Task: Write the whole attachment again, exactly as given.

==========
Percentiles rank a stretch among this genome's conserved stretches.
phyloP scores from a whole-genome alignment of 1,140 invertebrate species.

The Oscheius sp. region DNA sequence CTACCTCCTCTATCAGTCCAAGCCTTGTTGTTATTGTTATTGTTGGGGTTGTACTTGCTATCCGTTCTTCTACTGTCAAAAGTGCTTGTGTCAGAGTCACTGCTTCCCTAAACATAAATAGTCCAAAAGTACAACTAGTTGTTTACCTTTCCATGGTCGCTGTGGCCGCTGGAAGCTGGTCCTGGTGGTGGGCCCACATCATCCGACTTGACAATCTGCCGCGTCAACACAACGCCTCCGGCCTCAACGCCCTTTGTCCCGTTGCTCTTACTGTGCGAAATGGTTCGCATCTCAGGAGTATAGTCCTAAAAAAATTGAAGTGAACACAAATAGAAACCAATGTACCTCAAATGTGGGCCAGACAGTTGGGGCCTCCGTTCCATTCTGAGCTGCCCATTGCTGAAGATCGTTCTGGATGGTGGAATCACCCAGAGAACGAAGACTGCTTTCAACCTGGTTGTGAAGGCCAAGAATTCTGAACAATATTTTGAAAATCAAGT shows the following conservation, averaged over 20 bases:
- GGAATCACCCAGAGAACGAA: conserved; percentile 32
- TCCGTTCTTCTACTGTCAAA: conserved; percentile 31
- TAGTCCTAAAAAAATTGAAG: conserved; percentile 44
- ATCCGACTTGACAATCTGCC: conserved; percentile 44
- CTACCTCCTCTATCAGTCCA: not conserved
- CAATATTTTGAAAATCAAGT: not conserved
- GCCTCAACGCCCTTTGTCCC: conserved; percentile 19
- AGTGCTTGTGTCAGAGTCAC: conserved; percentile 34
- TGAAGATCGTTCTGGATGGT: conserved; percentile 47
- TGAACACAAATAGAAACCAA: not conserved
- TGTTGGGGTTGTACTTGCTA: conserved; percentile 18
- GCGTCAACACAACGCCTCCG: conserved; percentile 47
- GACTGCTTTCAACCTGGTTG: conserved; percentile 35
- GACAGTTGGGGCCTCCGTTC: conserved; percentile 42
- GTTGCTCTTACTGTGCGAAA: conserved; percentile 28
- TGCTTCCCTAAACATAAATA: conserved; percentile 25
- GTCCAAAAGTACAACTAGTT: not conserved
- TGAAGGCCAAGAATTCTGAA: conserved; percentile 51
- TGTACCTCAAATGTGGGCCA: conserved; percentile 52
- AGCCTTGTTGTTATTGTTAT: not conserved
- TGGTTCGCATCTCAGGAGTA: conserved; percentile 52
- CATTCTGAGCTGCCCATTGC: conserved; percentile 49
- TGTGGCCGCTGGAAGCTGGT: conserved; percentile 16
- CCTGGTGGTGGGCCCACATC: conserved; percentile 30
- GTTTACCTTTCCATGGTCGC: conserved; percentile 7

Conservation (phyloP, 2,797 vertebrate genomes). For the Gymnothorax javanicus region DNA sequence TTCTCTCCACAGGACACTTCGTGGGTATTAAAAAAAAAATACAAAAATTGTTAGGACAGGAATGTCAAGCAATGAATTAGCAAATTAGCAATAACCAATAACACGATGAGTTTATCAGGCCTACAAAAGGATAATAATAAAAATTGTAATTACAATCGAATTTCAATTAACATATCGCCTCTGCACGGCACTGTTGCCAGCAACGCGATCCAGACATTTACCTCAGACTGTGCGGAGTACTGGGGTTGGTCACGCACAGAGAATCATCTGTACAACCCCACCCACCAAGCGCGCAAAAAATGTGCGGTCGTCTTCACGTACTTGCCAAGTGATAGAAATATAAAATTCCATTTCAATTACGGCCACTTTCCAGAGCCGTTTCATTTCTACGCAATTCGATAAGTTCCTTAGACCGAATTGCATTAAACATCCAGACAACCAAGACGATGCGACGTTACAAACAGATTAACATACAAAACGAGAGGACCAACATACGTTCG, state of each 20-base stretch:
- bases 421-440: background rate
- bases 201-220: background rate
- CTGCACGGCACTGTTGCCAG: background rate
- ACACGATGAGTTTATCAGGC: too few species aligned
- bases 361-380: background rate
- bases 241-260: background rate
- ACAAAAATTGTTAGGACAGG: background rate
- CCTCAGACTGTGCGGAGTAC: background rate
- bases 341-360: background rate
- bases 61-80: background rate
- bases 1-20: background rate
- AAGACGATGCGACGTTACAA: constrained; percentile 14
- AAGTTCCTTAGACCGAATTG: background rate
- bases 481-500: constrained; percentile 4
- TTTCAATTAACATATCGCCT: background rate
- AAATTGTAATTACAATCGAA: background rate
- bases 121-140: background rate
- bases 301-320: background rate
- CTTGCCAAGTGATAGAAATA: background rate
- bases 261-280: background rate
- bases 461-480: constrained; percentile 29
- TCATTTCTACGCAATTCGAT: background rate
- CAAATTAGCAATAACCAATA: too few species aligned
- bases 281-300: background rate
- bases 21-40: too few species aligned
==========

Percentiles rank a stretch among this genome's conserved stretches.
phyloP scores from a whole-genome alignment of 1,140 invertebrate species.

The Oscheius sp. region DNA sequence CTACCTCCTCTATCAGTCCAAGCCTTGTTGTTATTGTTATTGTTGGGGTTGTACTTGCTATCCGTTCTTCTACTGTCAAAAGTGCTTGTGTCAGAGTCACTGCTTCCCTAAACATAAATAGTCCAAAAGTACAACTAGTTGTTTACCTTTCCATGGTCGCTGTGGCCGCTGGAAGCTGGTCCTGGTGGTGGGCCCACATCATCCGACTTGACAATCTGCCGCGTCAACACAACGCCTCCGGCCTCAACGCCCTTTGTCCCGTTGCTCTTACTGTGCGAAATGGTTCGCATCTCAGGAGTATAGTCCTAAAAAAATTGAAGTGAACACAAATAGAAACCAATGTACCTCAAATGTGGGCCAGACAGTTGGGGCCTCCGTTCCATTCTGAGCTGCCCATTGCTGAAGATCGTTCTGGATGGTGGAATCACCCAGAGAACGAAGACTGCTTTCAACCTGGTTGTGAAGGCCAAGAATTCTGAACAATATTTTGAAAATCAAGT shows the following conservation, averaged over 20 bases:
- GGAATCACCCAGAGAACGAA: conserved; percentile 32
- TCCGTTCTTCTACTGTCAAA: conserved; percentile 31
- TAGTCCTAAAAAAATTGAAG: conserved; percentile 44
- ATCCGACTTGACAATCTGCC: conserved; percentile 44
- CTACCTCCTCTATCAGTCCA: not conserved
- CAATATTTTGAAAATCAAGT: not conserved
- GCCTCAACGCCCTTTGTCCC: conserved; percentile 19
- AGTGCTTGTGTCAGAGTCAC: conserved; percentile 34
- TGAAGATCGTTCTGGATGGT: conserved; percentile 47
- TGAACACAAATAGAAACCAA: not conserved
- TGTTGGGGTTGTACTTGCTA: conserved; percentile 18
- GCGTCAACACAACGCCTCCG: conserved; percentile 47
- GACTGCTTTCAACCTGGTTG: conserved; percentile 35
- GACAGTTGGGGCCTCCGTTC: conserved; percentile 42
- GTTGCTCTTACTGTGCGAAA: conserved; percentile 28
- TGCTTCCCTAAACATAAATA: conserved; percentile 25
- GTCCAAAAGTACAACTAGTT: not conserved
- TGAAGGCCAAGAATTCTGAA: conserved; percentile 51
- TGTACCTCAAATGTGGGCCA: conserved; percentile 52
- AGCCTTGTTGTTATTGTTAT: not conserved
- TGGTTCGCATCTCAGGAGTA: conserved; percentile 52
- CATTCTGAGCTGCCCATTGC: conserved; percentile 49
- TGTGGCCGCTGGAAGCTGGT: conserved; percentile 16
- CCTGGTGGTGGGCCCACATC: conserved; percentile 30
- GTTTACCTTTCCATGGTCGC: conserved; percentile 7

Conservation (phyloP, 2,797 vertebrate genomes). For the Gymnothorax javanicus region DNA sequence TTCTCTCCACAGGACACTTCGTGGGTATTAAAAAAAAAATACAAAAATTGTTAGGACAGGAATGTCAAGCAATGAATTAGCAAATTAGCAATAACCAATAACACGATGAGTTTATCAGGCCTACAAAAGGATAATAATAAAAATTGTAATTACAATCGAATTTCAATTAACATATCGCCTCTGCACGGCACTGTTGCCAGCAACGCGATCCAGACATTTACCTCAGACTGTGCGGAGTACTGGGGTTGGTCACGCACAGAGAATCATCTGTACAACCCCACCCACCAAGCGCGCAAAAAATGTGCGGTCGTCTTCACGTACTTGCCAAGTGATAGAAATATAAAATTCCATTTCAATTACGGCCACTTTCCAGAGCCGTTTCATTTCTACGCAATTCGATAAGTTCCTTAGACCGAATTGCATTAAACATCCAGACAACCAAGACGATGCGACGTTACAAACAGATTAACATACAAAACGAGAGGACCAACATACGTTCG, state of each 20-base stretch:
- bases 421-440: background rate
- bases 201-220: background rate
- CTGCACGGCACTGTTGCCAG: background rate
- ACACGATGAGTTTATCAGGC: too few species aligned
- bases 361-380: background rate
- bases 241-260: background rate
- ACAAAAATTGTTAGGACAGG: background rate
- CCTCAGACTGTGCGGAGTAC: background rate
- bases 341-360: background rate
- bases 61-80: background rate
- bases 1-20: background rate
- AAGACGATGCGACGTTACAA: constrained; percentile 14
- AAGTTCCTTAGACCGAATTG: background rate
- bases 481-500: constrained; percentile 4
- TTTCAATTAACATATCGCCT: background rate
- AAATTGTAATTACAATCGAA: background rate
- bases 121-140: background rate
- bases 301-320: background rate
- CTTGCCAAGTGATAGAAATA: background rate
- bases 261-280: background rate
- bases 461-480: constrained; percentile 29
- TCATTTCTACGCAATTCGAT: background rate
- CAAATTAGCAATAACCAATA: too few species aligned
- bases 281-300: background rate
- bases 21-40: too few species aligned